Take-Away: Several weeks ago (actually it now seems like several years ago in light of the coronavirus) a short summary was provided on how the SECURE Act permits stretch distributions from a retirement account taken by a disabled or chronically ill beneficiary. If disabled or chronically ill individual is the named beneficiary of an accumulation see-through trust, that beneficiary’s life expectancy can still be used to determine the required minimum distribution to be taken from the inherited retirement account and paid to the see-through trust. However, there was a big catch.

Big Catch: The carve-out’ of disabled and chronically ill individuals from the SECURE Act’s mandatory 10-year distribution rule is intended to permit those select beneficiaries to continue to take distributions from an inherited retirement account over their life expectancy in recognition of their vulnerable status. However, this stretch distribution rule applied only if the disability or chronic illness existed at the time of the retirement account owner’s death.

If the designated beneficiary was relatively healthy at the time of the account owner’s death, but later that beneficiary became disabled or chronically ill, they would still face the 10-year mandatory distribution period despite their disabled or chronically ill condition, thus possibly jeopardizing that beneficiary’s entitlement to other means based governmental benefits. Consequently,  a ‘snapshot’ date is used to determine disability or chronic illness condition- the account holder’s date of death.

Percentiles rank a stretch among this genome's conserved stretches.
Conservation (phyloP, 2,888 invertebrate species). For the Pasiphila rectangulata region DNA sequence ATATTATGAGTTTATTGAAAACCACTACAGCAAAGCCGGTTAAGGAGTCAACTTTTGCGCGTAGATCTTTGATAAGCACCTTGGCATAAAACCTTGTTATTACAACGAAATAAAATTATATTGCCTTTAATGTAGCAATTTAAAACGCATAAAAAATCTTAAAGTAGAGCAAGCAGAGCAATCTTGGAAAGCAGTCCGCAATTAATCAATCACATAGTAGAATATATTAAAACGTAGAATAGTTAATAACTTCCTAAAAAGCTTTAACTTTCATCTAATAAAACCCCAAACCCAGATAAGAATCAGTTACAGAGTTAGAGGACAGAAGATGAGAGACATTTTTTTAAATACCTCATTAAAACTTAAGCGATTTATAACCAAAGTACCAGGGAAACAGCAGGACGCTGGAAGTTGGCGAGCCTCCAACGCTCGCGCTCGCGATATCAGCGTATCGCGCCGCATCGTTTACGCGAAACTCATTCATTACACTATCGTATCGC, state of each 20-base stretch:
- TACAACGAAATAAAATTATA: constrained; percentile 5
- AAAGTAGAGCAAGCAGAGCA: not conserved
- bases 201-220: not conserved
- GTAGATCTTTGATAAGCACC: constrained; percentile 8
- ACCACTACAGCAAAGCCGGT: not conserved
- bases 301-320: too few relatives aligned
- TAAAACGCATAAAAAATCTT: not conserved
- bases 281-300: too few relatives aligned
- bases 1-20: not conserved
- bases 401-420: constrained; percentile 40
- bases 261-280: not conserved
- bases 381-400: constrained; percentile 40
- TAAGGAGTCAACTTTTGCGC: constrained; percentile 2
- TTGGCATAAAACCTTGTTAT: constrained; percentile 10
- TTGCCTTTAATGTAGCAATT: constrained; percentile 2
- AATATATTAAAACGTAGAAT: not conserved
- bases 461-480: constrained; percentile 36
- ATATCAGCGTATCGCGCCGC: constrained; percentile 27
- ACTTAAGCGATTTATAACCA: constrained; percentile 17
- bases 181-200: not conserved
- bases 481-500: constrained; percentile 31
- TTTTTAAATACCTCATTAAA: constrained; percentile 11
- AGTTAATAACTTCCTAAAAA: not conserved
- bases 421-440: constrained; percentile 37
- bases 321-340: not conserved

Approach to the Department of Treasury: The American College of Trust and Estates Counsel (ACTEC) has formally requested the Department of Treasury, in its final Regulations to implement the SECURE Act, to reject this ‘snapshot’ date approach to the ability to use the disabled/chronically ill beneficiary’s life expectancy when taking required minimum distributions from an inherited retirement account. A lot of time, study, and excellent arguments are presented in ACTEC’s proposed change to the Temporary Regulations that implement the SECURE Act.

Conclusion: If there is a change of heart in the Department of Treasury in light of ACTEC’s proposal, that change will be reported as soon as it occurs. In the meantime, if their is a concern that a potential retirement account beneficiary’s health condition could worsen, it would be wise to seek a determination of that beneficiary’s entitlement to social security disability benefits (the test used to determine disability) or chronic illness now,  prior to the account owner’s death, so that there is at least a pending determination of disability/chronic illness that exists at the time of the retirement account owner’s death.